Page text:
OPC UA over TSN
Open standard emphasizes interoperability
The promise of Time-Sensitive Networking and OPC UA over TSN specifically, is focused on two areas: an increased use of open standards that ultimately leads to a new level of interoperability on industrial networks.
“For TTTech Industrial, openness and interoperability are the key components of IIoT. In our solutions, we use TSN and OPC UA in combination, because both are standardized by international organizations and thus vendor-independent,” Wolfgang Leindecker, Member of the Executive Board at TTTech Industrial, told IEB.
“This is a decisive factor as no two customers are the same and therefore have very specific requirements for implementation of IIoT on their shop floor.”
Leindecker said that, with OPC UA over TSN, users have a range of products to choose from and they can combine them to best fit with their individual situation. Open interfaces allow guaranteed communication and message delivery between devices from different vendors and also extend to device configuration and network planning interaction.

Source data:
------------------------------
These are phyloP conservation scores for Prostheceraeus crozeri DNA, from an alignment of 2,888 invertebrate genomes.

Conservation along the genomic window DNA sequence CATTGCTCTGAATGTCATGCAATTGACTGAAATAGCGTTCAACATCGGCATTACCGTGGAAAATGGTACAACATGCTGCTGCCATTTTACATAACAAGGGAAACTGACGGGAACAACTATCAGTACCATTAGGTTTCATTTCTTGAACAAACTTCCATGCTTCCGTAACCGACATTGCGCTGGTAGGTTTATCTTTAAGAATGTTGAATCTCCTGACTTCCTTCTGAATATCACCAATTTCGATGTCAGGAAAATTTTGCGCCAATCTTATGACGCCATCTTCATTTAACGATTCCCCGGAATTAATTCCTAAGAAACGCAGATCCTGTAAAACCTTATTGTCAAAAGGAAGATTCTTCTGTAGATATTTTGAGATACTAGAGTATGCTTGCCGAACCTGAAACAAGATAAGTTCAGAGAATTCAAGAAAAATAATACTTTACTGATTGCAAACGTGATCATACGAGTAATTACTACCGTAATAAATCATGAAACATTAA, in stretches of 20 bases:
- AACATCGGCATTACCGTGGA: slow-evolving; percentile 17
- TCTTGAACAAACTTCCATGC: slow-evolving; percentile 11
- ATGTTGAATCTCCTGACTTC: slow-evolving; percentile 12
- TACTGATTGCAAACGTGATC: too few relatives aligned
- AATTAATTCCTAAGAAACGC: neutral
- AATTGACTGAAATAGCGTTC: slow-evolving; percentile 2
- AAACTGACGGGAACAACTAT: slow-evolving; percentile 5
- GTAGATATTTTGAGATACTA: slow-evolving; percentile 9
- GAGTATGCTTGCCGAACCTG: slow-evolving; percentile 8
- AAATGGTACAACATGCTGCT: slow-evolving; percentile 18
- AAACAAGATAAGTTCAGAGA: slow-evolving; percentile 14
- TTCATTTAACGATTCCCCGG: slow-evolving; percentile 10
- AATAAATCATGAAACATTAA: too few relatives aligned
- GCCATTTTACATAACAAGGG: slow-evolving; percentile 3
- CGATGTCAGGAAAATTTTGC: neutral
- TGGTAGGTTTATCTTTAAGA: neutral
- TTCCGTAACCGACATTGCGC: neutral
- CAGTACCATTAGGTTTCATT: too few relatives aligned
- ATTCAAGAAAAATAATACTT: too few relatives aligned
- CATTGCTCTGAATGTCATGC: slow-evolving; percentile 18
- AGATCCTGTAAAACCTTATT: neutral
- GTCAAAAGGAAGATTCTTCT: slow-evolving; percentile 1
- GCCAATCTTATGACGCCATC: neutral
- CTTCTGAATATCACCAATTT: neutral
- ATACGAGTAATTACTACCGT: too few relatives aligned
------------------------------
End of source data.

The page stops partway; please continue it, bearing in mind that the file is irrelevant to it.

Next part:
Thanks to this, customers can reduce initial commissioning effort and they have more flexibility in system extension and reconfiguration.
Two sets of standards
OPC UA over TSN makes use of two sets of standards. TSN, which is a group of mechanisms that enable precise timing and guaranteed delivery of messages and OPC UA, which is a widely used protocol allowing data to be modeled and exchanged in a standard format.